One standout was work we did on the vaccine priority list. We were able to show that in the first wave, 88% of deaths took place within the first four priority groups and that 99% were in the nine overall priority groups. We turned that into a bulletin which found its way into a SAGE meeting and soon senior politicians such as Matt Hancock and Boris Johnson were quoting those stats – later replicated by the JCVI.
By the end of 2020, we were light years away from where we had been at the start. We weren’t fighting to get the actuarial voice heard anymore. Instead, it was being actively sought out and was influencing public health policy and informing the public debate.
And it all started with the ARG. While I may be one of the more vocal members, sharing the group’s output, it is the members of that team and everyone supporting them, who do much of the work.
The media are insatiable for analysis and information, but they need it in a digestible form. We don’t need to share our workings in forensic detail. They need to know it’s there but no more than that.
Responsiveness is really important. The media can’t wait days or even hours for us. They need information quickly and if we are going to maintain the profession’s profile, we need to adapt to the way they work, not the other way around.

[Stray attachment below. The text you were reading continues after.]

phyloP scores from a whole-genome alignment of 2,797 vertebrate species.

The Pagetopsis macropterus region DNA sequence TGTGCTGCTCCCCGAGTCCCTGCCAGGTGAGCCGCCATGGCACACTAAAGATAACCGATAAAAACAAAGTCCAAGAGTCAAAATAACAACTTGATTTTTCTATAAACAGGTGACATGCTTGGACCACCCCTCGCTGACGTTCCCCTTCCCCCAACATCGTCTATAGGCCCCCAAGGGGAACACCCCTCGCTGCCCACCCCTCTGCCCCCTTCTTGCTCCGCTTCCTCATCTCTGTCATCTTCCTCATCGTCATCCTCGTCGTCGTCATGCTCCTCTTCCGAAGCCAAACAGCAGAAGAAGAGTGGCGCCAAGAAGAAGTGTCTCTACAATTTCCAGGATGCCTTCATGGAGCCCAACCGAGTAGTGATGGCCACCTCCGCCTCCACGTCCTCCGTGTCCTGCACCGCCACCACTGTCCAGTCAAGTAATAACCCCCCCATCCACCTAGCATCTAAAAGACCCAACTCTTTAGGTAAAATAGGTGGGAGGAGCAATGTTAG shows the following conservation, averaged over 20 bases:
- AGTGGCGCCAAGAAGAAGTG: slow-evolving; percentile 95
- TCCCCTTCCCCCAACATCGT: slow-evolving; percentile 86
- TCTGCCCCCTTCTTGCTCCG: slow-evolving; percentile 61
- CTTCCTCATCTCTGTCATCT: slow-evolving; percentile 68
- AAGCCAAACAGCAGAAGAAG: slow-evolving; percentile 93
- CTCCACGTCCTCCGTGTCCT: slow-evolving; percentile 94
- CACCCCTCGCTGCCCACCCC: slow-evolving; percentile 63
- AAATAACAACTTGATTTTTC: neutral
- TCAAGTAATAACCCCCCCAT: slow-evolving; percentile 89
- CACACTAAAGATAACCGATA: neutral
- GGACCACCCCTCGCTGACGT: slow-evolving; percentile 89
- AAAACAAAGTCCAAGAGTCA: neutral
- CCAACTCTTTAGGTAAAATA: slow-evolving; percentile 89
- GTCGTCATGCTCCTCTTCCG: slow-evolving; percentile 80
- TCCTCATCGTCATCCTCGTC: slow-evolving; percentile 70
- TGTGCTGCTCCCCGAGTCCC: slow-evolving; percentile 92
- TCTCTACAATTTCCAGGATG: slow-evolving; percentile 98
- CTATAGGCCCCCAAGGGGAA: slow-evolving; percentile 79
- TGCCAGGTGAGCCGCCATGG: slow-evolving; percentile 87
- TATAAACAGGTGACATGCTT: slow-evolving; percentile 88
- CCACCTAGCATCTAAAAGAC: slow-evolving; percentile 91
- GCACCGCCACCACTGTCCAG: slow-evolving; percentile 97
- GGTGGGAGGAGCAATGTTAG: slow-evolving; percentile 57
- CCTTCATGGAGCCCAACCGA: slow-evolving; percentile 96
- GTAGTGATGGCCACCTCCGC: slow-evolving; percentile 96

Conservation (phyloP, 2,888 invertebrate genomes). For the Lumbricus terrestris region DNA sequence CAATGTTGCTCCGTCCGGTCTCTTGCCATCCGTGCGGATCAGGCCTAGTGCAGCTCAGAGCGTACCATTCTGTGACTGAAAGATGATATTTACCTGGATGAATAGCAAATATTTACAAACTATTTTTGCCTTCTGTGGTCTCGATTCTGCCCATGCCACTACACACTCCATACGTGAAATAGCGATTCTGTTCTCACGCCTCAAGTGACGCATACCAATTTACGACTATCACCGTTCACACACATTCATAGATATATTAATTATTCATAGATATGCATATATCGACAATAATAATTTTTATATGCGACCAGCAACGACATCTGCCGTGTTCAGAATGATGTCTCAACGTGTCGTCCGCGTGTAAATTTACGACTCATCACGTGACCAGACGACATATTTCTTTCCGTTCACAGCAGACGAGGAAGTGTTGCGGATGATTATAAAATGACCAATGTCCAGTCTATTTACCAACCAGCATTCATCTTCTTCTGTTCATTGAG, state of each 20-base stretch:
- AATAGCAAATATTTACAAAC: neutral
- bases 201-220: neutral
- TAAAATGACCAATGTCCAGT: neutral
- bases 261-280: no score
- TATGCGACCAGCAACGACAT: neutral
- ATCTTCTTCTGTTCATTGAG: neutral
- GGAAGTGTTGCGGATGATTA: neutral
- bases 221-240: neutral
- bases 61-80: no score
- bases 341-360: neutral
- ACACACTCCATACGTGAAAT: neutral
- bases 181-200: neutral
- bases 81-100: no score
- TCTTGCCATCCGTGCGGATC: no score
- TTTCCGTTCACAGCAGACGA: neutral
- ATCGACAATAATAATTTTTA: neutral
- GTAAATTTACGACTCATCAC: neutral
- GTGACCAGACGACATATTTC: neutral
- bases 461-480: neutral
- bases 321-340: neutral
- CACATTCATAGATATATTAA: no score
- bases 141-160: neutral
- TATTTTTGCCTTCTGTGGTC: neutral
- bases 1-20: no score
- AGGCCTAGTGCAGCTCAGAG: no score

And this isn’t about profile for profile’s sake. This is about informing the public at a time when trust is a rarity. Misinformation won’t go away but our engagement with traditional and social media over the last year has helped limit its impact.
People love objective data analysis and we get a lot of great feedback about the fact that our output is straight down the line, whether the news is good or bad. It is clear that actuaries are respected, and it would be great to have more of your voices join ours on social media.
This content is taken from a presentation delivered by Stuart McDonald. Members can watch the presentation via our Virtual Learning Environment.